In 1880, a professor of agriculture at the University of California, Berkeley, analyzed soil samples collected from
Howell Mountain by winemaking pioneer Charles Krug. Krug was encouraged to begin planting vines in this high-elevation
region, and enthusiasm for Howell Mountain vineyards quickly caught on.
Early, adventurous winemakers like Krug — predominantly French, German and Italian — were influenced by the
European mindset that vineyards yielded the finest fruit when planted on lean, rocky mountain soils, while the rich
valley should be plowed for to grow crops. They understood that while yields were lighter on the mountains, the small,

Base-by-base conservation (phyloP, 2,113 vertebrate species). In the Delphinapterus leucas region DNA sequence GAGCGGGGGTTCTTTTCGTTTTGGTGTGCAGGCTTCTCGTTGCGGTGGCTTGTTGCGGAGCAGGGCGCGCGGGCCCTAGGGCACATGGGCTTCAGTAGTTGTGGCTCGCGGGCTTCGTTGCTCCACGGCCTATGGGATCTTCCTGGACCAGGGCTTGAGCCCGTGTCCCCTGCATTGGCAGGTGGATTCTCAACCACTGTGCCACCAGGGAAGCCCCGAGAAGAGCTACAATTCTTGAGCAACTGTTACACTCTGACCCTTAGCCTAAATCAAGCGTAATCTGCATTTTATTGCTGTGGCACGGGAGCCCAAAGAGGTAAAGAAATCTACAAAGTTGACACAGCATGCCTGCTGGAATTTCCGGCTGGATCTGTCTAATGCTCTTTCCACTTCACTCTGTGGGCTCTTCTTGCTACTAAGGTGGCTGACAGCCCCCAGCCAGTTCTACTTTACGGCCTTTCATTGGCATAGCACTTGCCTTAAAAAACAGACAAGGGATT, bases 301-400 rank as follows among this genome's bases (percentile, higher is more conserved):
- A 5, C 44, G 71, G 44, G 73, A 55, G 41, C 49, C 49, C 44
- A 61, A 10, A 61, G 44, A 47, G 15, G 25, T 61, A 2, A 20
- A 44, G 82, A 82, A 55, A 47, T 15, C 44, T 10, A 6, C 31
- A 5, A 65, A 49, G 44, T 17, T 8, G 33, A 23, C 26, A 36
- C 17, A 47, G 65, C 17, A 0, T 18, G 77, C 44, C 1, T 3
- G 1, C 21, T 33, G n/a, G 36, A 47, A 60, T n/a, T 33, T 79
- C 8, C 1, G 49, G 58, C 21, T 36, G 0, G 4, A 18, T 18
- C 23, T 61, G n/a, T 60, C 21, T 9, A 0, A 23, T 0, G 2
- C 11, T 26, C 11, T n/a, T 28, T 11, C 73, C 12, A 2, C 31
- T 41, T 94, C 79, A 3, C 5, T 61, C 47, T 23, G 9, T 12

concentrated grapes translated to higher-quality wines. Some vintners, like La Jota's Swiss-born Frederick Hess, were also
looking for the longer hangtime and distinctive terroir expression that a cooler climate could provide. Furthermore, these
winemakers hoped to avoid both the frost damage and the spread of phylloxera — a root louse — that plagued
vineyards on the valley floor.
The early winemakers were absolutely right. Wines produced on Howell Mountain have consistently earned the reputation
as some of the finest in the Napa Valley.
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